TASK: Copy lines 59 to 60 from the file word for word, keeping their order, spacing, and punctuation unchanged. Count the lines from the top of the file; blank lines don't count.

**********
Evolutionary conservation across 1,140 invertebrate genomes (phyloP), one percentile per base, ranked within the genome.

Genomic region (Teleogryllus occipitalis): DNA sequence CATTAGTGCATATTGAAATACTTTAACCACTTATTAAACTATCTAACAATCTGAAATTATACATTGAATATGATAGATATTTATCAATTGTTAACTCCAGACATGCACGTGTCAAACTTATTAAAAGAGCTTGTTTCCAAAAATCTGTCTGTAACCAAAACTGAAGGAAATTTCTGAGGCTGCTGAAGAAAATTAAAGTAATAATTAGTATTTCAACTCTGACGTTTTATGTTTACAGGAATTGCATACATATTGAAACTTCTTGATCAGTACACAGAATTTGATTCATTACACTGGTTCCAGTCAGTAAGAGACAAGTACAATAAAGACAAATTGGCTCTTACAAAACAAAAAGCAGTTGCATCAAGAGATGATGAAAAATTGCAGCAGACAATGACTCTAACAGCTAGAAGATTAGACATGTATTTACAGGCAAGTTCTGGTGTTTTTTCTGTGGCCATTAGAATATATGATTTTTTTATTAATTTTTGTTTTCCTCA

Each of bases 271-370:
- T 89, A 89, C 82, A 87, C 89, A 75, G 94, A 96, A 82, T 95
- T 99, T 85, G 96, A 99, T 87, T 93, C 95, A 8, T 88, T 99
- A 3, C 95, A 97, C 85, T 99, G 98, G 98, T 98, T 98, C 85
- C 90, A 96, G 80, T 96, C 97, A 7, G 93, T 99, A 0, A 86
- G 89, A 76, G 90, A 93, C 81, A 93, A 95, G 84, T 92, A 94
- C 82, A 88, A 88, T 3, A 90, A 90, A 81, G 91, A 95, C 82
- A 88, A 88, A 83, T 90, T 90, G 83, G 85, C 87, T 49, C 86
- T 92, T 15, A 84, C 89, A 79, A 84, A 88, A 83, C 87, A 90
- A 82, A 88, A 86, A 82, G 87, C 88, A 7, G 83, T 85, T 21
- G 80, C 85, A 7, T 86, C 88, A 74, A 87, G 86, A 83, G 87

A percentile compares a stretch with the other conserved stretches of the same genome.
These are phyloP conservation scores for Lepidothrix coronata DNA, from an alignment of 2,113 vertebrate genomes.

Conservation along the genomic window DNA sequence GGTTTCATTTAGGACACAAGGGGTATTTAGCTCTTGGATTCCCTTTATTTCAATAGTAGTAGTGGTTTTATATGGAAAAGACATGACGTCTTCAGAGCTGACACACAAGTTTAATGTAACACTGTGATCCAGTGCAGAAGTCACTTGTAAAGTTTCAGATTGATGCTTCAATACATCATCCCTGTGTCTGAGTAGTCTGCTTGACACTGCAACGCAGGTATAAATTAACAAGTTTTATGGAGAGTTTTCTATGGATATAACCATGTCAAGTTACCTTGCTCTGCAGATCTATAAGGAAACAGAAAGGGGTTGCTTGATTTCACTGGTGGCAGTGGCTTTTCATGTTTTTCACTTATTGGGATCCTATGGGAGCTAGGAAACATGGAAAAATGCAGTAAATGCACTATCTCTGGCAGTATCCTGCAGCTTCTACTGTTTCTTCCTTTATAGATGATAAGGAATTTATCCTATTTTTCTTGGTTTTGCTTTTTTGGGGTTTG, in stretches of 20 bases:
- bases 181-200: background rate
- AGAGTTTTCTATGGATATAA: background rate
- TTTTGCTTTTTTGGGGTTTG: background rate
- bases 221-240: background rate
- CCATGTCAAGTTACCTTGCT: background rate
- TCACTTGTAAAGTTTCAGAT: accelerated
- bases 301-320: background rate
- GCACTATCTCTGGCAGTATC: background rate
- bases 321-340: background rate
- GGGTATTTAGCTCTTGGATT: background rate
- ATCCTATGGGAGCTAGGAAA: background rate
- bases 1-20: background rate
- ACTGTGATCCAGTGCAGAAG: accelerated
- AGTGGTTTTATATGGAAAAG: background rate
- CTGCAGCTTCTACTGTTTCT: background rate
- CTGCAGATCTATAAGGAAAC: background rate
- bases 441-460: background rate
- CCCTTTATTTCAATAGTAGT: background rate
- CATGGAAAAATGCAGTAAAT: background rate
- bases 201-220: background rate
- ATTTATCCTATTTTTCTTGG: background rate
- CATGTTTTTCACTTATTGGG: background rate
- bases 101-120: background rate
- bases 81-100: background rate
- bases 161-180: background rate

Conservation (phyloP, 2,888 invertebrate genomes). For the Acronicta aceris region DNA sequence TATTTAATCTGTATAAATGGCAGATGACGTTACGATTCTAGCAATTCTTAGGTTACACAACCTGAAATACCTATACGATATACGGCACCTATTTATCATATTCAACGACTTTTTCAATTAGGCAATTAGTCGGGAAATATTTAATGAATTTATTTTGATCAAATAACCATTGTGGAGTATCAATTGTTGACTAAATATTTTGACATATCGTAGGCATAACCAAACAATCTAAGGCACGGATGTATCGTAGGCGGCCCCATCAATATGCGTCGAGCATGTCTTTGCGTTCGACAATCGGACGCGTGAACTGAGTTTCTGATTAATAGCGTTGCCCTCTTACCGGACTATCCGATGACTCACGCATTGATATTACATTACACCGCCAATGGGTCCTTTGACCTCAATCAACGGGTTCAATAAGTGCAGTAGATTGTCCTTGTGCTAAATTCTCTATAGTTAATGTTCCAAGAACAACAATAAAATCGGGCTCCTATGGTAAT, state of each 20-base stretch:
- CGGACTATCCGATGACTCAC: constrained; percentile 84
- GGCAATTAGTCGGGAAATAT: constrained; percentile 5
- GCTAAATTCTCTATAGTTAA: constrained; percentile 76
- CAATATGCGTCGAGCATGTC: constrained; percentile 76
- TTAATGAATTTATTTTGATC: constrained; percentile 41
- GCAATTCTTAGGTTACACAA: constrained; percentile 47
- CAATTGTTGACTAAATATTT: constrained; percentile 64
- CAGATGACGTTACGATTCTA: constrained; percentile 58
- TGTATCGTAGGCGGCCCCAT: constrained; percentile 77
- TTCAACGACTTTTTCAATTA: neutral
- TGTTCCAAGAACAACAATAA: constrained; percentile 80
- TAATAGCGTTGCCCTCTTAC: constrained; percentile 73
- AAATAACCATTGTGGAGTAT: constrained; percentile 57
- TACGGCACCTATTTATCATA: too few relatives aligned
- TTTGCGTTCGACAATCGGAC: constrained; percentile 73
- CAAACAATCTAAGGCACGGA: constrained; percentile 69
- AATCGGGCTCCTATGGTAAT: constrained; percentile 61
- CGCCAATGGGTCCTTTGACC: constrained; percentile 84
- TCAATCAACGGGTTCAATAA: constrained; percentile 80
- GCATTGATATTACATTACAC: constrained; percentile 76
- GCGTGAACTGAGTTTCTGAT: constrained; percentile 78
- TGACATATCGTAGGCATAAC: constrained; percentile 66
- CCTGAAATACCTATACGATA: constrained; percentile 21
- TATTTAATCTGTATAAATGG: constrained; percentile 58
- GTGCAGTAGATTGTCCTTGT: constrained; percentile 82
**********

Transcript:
- AATCGGGCTCCTATGGTAAT: constrained; percentile 61
- CGCCAATGGGTCCTTTGACC: constrained; percentile 84